Bill Cunningham New York
USA, 2010, 88 min.
Bill Cunningham New York offers a unique glimpse into the life of a spry 80-year-old veteran photographer who spends his days chronicling fashion trends on the street and at his nights at charity events aiming his camera at high society for his two weekly New York Times columns. Through interviews with Cunningham and the famous and not-so-famous people he has documented and scenes of the photographer at work, director Richard Press has created a fascinating portrait of a notoriously reclusive man who adores his job and is joyously obsessed with capturing the latest fashions.
Bill Cunningham had no interest in participating in a film project. The 80-year-old photographer has been documenting fashion with his camera for nearly five decades. Though he has become famous over the years, he leads a very private life and shuns publicity. Director Richard Press says it took him ten years to make Bill Cunningham New York – eight years to convince Cunningham, who is a friend, and two years to shoot and edit the film.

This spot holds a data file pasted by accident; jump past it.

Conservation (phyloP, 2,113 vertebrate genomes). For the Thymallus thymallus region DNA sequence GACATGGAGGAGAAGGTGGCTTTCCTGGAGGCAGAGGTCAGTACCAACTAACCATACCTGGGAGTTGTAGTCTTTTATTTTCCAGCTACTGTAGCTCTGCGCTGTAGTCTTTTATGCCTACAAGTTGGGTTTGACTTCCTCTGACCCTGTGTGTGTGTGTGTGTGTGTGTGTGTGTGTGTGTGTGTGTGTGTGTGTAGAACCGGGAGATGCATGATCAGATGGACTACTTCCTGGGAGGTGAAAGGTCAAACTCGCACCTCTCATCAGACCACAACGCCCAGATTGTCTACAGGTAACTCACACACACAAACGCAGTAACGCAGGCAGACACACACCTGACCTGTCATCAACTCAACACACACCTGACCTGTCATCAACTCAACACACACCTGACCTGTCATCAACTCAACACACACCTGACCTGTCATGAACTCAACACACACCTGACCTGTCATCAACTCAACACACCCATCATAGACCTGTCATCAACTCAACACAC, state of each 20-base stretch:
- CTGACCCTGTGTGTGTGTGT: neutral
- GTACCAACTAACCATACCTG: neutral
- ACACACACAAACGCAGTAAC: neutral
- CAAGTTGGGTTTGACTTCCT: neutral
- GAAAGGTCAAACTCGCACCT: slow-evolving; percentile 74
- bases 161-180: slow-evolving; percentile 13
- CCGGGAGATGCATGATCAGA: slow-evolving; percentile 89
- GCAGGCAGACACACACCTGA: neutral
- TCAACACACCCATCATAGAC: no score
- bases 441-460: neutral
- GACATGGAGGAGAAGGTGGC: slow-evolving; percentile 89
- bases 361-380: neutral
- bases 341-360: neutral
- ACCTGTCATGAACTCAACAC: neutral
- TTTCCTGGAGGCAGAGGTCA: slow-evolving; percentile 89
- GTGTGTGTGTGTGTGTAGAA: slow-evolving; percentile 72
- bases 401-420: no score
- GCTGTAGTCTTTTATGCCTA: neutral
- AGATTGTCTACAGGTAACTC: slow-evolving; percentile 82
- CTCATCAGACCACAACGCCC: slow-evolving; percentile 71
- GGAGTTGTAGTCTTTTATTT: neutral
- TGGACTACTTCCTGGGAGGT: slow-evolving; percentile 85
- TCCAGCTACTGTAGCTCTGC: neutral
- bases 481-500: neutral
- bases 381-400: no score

Luckily, Press was able to gain Cunningham’s trust and the results are delightful. The director unobtrusively follows the photographer by day as he travels about New York City on his bicycle – shooting numerous photos of what people are wearing, darting across a busy street to take a picture, waiting for something interesting to capture. The director takes the lead from the photographer: he stays in the background, taking care not to disturb him as he works, and through this approach, gradually reveals the essence of Cunningham’s commitment with an irrepressible joie de vivre.
Cunningham’s singular focus on his subject is riveting to watch. He’s like a photographer in the wild stalking his prey except that he’s running after a glimpse of an interesting skirt, an unusual shoe or a stylish drape of fabric. Though he has been doing this job for years, he still marvels at the clothes he sees and thrills to see an elegantly dressed woman. Some of these photos will eventually appear in his weekly “On the Street” column for the New York Times.